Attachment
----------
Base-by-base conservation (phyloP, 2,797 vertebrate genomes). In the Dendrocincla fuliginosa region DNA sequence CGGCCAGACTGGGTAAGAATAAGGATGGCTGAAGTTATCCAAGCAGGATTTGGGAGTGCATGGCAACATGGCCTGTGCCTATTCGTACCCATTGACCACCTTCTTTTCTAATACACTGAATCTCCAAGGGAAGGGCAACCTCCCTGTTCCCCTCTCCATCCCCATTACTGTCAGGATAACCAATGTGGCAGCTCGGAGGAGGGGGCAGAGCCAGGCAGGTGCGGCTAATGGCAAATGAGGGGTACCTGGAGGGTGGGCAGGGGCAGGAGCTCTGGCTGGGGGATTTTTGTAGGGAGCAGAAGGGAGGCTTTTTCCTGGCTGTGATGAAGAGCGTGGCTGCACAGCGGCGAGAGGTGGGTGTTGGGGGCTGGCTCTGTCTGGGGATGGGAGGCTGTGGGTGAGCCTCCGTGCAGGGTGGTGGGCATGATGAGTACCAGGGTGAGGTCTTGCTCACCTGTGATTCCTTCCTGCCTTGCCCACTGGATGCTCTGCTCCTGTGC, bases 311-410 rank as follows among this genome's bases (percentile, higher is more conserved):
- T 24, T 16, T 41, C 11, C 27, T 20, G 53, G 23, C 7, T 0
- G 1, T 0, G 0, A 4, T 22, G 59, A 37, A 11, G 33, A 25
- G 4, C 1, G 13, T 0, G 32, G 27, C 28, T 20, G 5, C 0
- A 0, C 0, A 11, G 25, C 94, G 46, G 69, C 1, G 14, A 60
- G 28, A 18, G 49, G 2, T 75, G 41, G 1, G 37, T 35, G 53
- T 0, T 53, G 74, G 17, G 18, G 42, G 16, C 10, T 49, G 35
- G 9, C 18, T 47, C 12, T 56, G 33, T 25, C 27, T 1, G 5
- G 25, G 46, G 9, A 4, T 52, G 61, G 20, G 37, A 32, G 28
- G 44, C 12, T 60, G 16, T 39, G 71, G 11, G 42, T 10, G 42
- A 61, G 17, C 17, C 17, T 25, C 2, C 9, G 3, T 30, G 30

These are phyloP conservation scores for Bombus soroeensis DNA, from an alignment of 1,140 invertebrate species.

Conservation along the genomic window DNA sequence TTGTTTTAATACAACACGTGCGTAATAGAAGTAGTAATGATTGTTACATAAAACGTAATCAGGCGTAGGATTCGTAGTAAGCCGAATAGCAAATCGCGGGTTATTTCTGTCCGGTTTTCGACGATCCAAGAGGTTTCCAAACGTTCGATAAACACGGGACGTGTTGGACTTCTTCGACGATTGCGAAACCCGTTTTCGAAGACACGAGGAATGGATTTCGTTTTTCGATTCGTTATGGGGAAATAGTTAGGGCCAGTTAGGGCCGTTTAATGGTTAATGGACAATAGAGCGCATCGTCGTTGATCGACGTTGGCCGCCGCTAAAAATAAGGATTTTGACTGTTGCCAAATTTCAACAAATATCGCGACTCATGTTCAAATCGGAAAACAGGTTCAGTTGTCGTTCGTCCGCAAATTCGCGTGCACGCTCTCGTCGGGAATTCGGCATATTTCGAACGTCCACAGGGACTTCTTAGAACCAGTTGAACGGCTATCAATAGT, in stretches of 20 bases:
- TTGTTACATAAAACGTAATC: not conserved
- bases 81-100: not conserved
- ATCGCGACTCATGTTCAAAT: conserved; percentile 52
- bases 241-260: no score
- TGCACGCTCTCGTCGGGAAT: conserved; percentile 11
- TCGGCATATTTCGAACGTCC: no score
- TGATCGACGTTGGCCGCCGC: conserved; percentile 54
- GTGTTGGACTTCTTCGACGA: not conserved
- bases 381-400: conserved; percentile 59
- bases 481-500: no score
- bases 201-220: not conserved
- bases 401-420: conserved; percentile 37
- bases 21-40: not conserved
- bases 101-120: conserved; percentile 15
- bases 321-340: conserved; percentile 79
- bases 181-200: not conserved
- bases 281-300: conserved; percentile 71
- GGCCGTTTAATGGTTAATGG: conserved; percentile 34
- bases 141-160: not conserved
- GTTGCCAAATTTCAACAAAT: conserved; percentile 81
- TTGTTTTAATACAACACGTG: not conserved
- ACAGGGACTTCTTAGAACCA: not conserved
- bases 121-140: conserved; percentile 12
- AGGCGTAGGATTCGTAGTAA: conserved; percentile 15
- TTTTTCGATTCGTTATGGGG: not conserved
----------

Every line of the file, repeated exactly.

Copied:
Base-by-base conservation (phyloP, 2,797 vertebrate genomes). In the Dendrocincla fuliginosa region DNA sequence CGGCCAGACTGGGTAAGAATAAGGATGGCTGAAGTTATCCAAGCAGGATTTGGGAGTGCATGGCAACATGGCCTGTGCCTATTCGTACCCATTGACCACCTTCTTTTCTAATACACTGAATCTCCAAGGGAAGGGCAACCTCCCTGTTCCCCTCTCCATCCCCATTACTGTCAGGATAACCAATGTGGCAGCTCGGAGGAGGGGGCAGAGCCAGGCAGGTGCGGCTAATGGCAAATGAGGGGTACCTGGAGGGTGGGCAGGGGCAGGAGCTCTGGCTGGGGGATTTTTGTAGGGAGCAGAAGGGAGGCTTTTTCCTGGCTGTGATGAAGAGCGTGGCTGCACAGCGGCGAGAGGTGGGTGTTGGGGGCTGGCTCTGTCTGGGGATGGGAGGCTGTGGGTGAGCCTCCGTGCAGGGTGGTGGGCATGATGAGTACCAGGGTGAGGTCTTGCTCACCTGTGATTCCTTCCTGCCTTGCCCACTGGATGCTCTGCTCCTGTGC, bases 311-410 rank as follows among this genome's bases (percentile, higher is more conserved):
- T 24, T 16, T 41, C 11, C 27, T 20, G 53, G 23, C 7, T 0
- G 1, T 0, G 0, A 4, T 22, G 59, A 37, A 11, G 33, A 25
- G 4, C 1, G 13, T 0, G 32, G 27, C 28, T 20, G 5, C 0
- A 0, C 0, A 11, G 25, C 94, G 46, G 69, C 1, G 14, A 60
- G 28, A 18, G 49, G 2, T 75, G 41, G 1, G 37, T 35, G 53
- T 0, T 53, G 74, G 17, G 18, G 42, G 16, C 10, T 49, G 35
- G 9, C 18, T 47, C 12, T 56, G 33, T 25, C 27, T 1, G 5
- G 25, G 46, G 9, A 4, T 52, G 61, G 20, G 37, A 32, G 28
- G 44, C 12, T 60, G 16, T 39, G 71, G 11, G 42, T 10, G 42
- A 61, G 17, C 17, C 17, T 25, C 2, C 9, G 3, T 30, G 30

These are phyloP conservation scores for Bombus soroeensis DNA, from an alignment of 1,140 invertebrate species.

Conservation along the genomic window DNA sequence TTGTTTTAATACAACACGTGCGTAATAGAAGTAGTAATGATTGTTACATAAAACGTAATCAGGCGTAGGATTCGTAGTAAGCCGAATAGCAAATCGCGGGTTATTTCTGTCCGGTTTTCGACGATCCAAGAGGTTTCCAAACGTTCGATAAACACGGGACGTGTTGGACTTCTTCGACGATTGCGAAACCCGTTTTCGAAGACACGAGGAATGGATTTCGTTTTTCGATTCGTTATGGGGAAATAGTTAGGGCCAGTTAGGGCCGTTTAATGGTTAATGGACAATAGAGCGCATCGTCGTTGATCGACGTTGGCCGCCGCTAAAAATAAGGATTTTGACTGTTGCCAAATTTCAACAAATATCGCGACTCATGTTCAAATCGGAAAACAGGTTCAGTTGTCGTTCGTCCGCAAATTCGCGTGCACGCTCTCGTCGGGAATTCGGCATATTTCGAACGTCCACAGGGACTTCTTAGAACCAGTTGAACGGCTATCAATAGT, in stretches of 20 bases:
- TTGTTACATAAAACGTAATC: not conserved
- bases 81-100: not conserved
- ATCGCGACTCATGTTCAAAT: conserved; percentile 52
- bases 241-260: no score
- TGCACGCTCTCGTCGGGAAT: conserved; percentile 11
- TCGGCATATTTCGAACGTCC: no score
- TGATCGACGTTGGCCGCCGC: conserved; percentile 54
- GTGTTGGACTTCTTCGACGA: not conserved
- bases 381-400: conserved; percentile 59
- bases 481-500: no score
- bases 201-220: not conserved
- bases 401-420: conserved; percentile 37
- bases 21-40: not conserved
- bases 101-120: conserved; percentile 15
- bases 321-340: conserved; percentile 79
- bases 181-200: not conserved
- bases 281-300: conserved; percentile 71
- GGCCGTTTAATGGTTAATGG: conserved; percentile 34
- bases 141-160: not conserved
- GTTGCCAAATTTCAACAAAT: conserved; percentile 81
- TTGTTTTAATACAACACGTG: not conserved
- ACAGGGACTTCTTAGAACCA: not conserved
- bases 121-140: conserved; percentile 12
- AGGCGTAGGATTCGTAGTAA: conserved; percentile 15
- TTTTTCGATTCGTTATGGGG: not conserved